Biography of Bhikaji Kama:

Bhikaiji Rustom Cama, commonly known as Madame Cama, was a prominent figure in the Indian independence movement and an advocate for women’s rights. 
Here is a brief biography of Bhikaji Kama:

Early Life:

Birth: Bhikaji Cama was born on September 24, 1861, in Bombay (now Mumbai), India.
Family Background: She belonged to a wealthy Parsi family.
Early Life - Education and Activism - Exile and Later Years - Legacy and Death of Bhikaji Kama
Biography of Bhikaji Kama

Education and Activism:

Bhikaji Cama was educated in Bombay and later went to London for further studies.
While in London, she became involved in the social and political circles, including the suffragette movement for women’s rights.

Bhikaji Kama’s Marriage and Activism:

Bhikaji Cama married Rustom Cama, a proponent of social and educational reform.
Both Bhikaji and Rustom were actively involved in social and political causes, advocating for Indian independence and women’s rights.

International Activism:

Bhikaji Cama played a significant role in the international arena in the early 20th century.
She represented India at the International Socialist Congress in Stuttgart, Germany, in 1907, where she unfurled the first version of the Indian tricolor flag.

Indian Independence Movement:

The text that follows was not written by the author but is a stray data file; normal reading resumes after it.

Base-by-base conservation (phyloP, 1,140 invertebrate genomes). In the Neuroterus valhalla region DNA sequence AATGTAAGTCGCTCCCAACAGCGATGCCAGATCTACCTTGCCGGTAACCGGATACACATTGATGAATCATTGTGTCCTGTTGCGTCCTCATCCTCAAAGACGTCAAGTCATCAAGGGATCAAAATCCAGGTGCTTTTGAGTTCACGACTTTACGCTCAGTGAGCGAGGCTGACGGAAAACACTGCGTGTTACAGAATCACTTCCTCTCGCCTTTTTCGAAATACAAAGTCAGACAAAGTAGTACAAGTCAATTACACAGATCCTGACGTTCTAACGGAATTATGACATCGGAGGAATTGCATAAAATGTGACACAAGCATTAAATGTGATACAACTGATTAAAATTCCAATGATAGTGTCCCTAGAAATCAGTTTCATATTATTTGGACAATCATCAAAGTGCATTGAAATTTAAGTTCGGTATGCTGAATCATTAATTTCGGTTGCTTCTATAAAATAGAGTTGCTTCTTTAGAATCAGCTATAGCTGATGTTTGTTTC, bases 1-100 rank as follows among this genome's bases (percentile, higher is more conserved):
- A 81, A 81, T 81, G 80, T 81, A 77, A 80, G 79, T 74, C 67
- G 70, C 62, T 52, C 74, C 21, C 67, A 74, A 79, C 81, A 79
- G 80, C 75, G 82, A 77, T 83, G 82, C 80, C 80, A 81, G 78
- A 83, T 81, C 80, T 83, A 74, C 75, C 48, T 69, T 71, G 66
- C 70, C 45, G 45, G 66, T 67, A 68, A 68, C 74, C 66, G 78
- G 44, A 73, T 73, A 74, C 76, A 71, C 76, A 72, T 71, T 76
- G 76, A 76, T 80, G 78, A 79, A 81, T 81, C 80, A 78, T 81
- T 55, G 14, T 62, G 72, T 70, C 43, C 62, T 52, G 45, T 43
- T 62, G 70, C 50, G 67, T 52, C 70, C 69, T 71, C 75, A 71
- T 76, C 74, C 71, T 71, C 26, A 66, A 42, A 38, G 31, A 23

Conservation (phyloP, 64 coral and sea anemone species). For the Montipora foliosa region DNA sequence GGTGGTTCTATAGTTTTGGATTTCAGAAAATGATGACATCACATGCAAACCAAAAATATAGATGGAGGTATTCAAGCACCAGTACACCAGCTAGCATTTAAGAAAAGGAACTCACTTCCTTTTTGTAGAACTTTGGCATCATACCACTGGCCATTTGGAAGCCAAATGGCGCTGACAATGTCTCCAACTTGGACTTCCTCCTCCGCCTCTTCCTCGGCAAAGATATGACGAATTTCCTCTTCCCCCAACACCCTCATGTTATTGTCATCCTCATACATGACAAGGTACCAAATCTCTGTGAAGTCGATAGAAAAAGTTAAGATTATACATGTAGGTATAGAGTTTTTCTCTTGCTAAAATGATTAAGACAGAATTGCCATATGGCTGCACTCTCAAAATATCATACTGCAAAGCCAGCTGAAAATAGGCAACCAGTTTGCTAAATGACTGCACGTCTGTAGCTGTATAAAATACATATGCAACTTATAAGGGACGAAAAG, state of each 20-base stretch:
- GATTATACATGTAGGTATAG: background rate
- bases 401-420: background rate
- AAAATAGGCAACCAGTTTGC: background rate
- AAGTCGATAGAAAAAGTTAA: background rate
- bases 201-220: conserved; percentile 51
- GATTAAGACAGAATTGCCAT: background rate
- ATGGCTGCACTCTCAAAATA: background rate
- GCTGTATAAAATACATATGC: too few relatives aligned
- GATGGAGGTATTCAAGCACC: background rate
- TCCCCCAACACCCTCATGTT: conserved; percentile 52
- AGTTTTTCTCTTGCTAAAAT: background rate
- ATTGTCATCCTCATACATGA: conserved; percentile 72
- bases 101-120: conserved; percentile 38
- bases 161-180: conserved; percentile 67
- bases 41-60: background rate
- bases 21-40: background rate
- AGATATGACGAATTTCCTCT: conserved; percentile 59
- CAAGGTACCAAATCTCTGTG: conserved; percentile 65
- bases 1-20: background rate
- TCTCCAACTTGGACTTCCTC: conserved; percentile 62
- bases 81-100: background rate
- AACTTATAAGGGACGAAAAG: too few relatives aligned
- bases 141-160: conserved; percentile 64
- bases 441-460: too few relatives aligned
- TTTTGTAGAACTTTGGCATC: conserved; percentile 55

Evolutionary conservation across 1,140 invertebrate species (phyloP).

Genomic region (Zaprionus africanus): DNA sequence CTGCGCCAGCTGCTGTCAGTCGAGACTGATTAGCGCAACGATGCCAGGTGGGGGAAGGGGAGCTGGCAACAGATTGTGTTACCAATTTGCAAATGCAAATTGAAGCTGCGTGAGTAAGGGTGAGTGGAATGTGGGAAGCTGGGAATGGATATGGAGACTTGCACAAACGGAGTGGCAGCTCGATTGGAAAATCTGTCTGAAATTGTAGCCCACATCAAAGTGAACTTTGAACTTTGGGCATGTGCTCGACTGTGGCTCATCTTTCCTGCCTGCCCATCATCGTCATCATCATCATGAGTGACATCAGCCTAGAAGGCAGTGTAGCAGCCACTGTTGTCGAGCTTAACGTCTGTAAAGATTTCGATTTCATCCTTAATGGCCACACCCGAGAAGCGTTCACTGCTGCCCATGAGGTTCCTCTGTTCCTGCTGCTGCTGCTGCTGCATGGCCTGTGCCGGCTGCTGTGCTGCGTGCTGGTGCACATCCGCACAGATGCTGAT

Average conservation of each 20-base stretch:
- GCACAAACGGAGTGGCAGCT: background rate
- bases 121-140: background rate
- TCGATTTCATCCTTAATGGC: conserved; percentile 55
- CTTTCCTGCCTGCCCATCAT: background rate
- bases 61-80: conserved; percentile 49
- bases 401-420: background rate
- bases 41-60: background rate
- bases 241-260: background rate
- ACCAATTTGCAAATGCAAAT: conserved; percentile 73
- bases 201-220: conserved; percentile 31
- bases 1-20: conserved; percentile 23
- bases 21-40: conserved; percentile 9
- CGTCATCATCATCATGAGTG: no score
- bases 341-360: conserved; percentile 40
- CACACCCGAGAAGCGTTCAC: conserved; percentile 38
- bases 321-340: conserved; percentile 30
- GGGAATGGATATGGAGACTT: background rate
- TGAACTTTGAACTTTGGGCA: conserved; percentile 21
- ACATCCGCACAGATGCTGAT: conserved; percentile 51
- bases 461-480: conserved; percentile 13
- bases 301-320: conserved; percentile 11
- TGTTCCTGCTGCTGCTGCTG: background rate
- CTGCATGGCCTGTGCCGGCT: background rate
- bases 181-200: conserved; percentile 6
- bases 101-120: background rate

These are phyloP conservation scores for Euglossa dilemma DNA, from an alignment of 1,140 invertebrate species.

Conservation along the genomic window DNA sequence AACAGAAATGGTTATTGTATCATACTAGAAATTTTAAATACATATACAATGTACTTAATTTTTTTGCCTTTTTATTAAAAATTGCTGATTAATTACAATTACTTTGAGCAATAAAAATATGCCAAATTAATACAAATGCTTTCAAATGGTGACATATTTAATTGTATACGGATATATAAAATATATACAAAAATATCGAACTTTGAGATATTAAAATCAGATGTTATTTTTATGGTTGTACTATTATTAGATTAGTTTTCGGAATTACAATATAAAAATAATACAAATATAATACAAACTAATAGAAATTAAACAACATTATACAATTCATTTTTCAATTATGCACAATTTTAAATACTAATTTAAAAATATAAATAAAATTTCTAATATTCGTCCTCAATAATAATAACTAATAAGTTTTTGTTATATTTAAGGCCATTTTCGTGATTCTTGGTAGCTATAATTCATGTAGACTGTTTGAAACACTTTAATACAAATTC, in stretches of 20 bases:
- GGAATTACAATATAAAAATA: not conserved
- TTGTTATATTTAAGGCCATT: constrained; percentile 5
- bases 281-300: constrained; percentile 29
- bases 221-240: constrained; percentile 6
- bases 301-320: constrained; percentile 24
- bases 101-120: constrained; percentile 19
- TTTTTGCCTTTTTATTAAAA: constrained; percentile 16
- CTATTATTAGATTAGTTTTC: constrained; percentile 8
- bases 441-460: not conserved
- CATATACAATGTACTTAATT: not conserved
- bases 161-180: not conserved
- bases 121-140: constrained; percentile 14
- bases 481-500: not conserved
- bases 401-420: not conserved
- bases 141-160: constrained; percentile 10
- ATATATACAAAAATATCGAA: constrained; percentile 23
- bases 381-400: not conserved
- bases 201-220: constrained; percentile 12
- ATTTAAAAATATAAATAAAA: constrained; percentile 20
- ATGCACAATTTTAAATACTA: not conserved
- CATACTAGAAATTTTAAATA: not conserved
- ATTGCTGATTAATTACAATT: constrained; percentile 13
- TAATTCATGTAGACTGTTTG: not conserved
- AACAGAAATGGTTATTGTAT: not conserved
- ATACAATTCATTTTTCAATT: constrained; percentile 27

Bhikaji Cama was a member of the Indian National Congress.
She contributed to the struggle for India’s independence and was associated with leaders like Dadabhai Naoroji and Shyamji Krishna Varma.

Publications of Bhikaji Kama:

Bhikaji Cama edited and published revolutionary and nationalist publications like “Bande Mataram” and “The Talwar.”

Exile and Later Years:

Due to her involvement in nationalist activities, Bhikaji Cama faced persecution by the British authorities.
She spent some years in exile in Europe but continued her activism.


Bhikaji Cama passed away on August 13, 1936, in Bombay.


Bhikaji Cama is remembered for her fearless advocacy for Indian independence and her contributions to the cause of women’s rights.
Her role in unfurling the Indian flag at the International Socialist Congress remains a symbol of early Indian nationalist efforts on the international stage.
The Bhikaji Cama Place in Delhi is named in her honor.
Bhikaji Cama’s life and work reflect her dedication to the ideals of freedom, equality, and justice. She is celebrated as one of the pioneering women who played a crucial role in India’s struggle for independence.